When Dallas Cowboys head coach Tom Landry added the shotgun to his more traditional offensive scheme in the 1970s, he did not actually make any significant alterations to the Cowboys' playbook. There were a few backfield options that could be run off the shotgun, but the basics of the Dallas aerial attack remained the same, which ultimately made the switch a smoother one than some might have initially expected.
This history lesson is worth noting when analyzing the Michigan Wolverines' switch from Rich Rodriguez's option-spread offense to Brady Hoke's pro-style scheme. After all, there seems to be more than a bit of trepidation as to whether or not junior quarterback Denard Robinson (aka "Shoelace") will be able to effectively shift to this new system after bursting onto the national scene last season on the strength of his tremendous running ability. Robinson's skills as a passer were frequently questioned last season, and an inconsistent showing in the Michigan Spring Game didn't do a lot to help alleviate the fears of those worried that Shoelace won't be able to thrive in a more pro-style system.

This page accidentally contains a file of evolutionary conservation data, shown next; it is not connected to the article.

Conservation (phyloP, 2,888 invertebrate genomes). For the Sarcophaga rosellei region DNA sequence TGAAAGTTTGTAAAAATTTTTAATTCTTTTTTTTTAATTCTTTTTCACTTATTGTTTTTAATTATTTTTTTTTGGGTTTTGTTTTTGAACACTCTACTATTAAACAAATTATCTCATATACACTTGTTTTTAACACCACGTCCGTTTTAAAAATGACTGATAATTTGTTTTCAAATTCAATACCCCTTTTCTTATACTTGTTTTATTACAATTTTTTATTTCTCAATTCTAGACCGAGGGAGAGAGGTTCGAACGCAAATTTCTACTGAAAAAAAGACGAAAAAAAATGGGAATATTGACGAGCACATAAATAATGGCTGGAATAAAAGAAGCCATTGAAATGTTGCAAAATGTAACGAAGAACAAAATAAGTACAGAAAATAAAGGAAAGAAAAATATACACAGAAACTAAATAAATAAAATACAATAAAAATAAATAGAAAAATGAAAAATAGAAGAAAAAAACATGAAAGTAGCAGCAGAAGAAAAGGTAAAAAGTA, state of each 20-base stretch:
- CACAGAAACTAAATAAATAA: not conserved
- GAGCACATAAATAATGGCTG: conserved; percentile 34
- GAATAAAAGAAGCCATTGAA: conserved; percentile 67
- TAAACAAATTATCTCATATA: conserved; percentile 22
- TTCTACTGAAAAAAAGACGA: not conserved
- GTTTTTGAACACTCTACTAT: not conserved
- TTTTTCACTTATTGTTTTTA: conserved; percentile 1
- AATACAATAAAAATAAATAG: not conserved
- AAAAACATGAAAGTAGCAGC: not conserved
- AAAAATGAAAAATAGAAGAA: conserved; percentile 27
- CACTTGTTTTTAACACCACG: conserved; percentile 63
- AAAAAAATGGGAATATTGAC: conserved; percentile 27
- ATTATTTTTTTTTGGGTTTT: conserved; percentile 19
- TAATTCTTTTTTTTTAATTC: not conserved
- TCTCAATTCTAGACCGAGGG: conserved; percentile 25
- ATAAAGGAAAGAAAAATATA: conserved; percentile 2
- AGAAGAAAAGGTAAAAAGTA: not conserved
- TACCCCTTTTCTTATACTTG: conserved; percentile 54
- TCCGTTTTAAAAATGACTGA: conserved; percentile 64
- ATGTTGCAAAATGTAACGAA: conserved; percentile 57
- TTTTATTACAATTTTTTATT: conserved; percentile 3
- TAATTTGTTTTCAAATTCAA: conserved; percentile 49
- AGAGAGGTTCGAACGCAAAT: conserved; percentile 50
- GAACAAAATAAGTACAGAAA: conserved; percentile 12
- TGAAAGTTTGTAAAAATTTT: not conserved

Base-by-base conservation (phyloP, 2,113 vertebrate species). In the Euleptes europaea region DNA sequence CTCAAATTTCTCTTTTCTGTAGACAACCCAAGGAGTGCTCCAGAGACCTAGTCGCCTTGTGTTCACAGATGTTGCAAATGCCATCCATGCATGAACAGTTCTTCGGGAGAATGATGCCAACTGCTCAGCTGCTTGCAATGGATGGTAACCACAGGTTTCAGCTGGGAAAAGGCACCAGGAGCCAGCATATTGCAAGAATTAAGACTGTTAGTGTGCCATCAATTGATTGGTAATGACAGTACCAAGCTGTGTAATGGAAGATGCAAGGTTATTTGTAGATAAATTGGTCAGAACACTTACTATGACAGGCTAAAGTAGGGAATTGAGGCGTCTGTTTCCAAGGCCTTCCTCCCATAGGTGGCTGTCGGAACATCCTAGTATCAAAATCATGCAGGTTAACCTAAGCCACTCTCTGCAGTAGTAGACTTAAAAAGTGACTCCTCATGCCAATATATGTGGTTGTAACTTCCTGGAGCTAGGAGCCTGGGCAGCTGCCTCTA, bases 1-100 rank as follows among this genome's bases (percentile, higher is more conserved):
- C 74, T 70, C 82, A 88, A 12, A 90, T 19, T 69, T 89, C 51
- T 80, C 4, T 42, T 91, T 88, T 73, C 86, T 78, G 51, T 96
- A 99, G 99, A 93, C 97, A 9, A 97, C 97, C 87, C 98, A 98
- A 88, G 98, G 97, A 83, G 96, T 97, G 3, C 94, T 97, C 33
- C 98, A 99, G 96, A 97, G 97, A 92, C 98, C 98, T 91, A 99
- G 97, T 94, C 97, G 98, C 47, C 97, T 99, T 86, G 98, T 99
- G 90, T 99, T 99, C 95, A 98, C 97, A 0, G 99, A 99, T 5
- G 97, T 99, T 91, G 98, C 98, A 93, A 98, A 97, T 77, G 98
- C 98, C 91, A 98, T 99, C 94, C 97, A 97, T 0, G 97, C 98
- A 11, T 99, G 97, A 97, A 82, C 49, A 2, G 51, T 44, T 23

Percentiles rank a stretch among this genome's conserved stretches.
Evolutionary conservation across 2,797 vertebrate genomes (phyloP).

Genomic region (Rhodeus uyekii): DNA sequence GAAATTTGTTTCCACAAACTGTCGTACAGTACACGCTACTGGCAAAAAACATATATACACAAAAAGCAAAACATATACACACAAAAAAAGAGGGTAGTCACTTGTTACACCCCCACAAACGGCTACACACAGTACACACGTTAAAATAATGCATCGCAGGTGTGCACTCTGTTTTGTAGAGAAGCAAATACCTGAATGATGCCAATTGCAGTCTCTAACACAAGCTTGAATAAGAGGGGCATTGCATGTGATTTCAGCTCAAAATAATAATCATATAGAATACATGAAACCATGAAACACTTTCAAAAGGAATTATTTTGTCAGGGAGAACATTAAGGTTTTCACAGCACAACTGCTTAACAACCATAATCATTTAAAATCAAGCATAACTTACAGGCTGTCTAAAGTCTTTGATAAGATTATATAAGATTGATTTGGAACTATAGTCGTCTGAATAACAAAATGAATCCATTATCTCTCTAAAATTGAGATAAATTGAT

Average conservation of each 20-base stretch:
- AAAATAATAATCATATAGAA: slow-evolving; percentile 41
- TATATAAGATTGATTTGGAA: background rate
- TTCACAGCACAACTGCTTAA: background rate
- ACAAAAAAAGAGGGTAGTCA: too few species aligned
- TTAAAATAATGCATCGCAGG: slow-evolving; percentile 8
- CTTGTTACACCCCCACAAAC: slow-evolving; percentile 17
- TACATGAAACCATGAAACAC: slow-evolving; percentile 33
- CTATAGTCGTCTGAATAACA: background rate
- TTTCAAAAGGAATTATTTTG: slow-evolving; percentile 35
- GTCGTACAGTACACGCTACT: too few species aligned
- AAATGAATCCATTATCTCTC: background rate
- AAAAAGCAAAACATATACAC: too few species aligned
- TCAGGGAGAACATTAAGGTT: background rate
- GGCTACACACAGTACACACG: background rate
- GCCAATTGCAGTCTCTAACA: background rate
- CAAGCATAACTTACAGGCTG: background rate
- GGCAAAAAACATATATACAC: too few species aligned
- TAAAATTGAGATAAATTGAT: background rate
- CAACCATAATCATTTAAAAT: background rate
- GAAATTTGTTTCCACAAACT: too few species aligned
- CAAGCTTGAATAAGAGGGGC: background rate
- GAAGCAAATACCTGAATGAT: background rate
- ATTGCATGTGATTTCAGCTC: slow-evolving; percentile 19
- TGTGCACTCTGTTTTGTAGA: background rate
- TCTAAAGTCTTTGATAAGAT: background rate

However, nervous Maize and Blue fans should take comfort in the fact that, just as the Cowboys' shotgun offensive changes weren't as great as generally thought, a detailed look at the 2010 season shows why Robinson and company have already mastered a number of the passing elements they will be asked to use in the new system. Based on the abilities and promise shown by Robinson as a passer last season, there is good reason to believe that he could thrive in Hoke's system in 2011 and lead one of the top passing attacks in the country.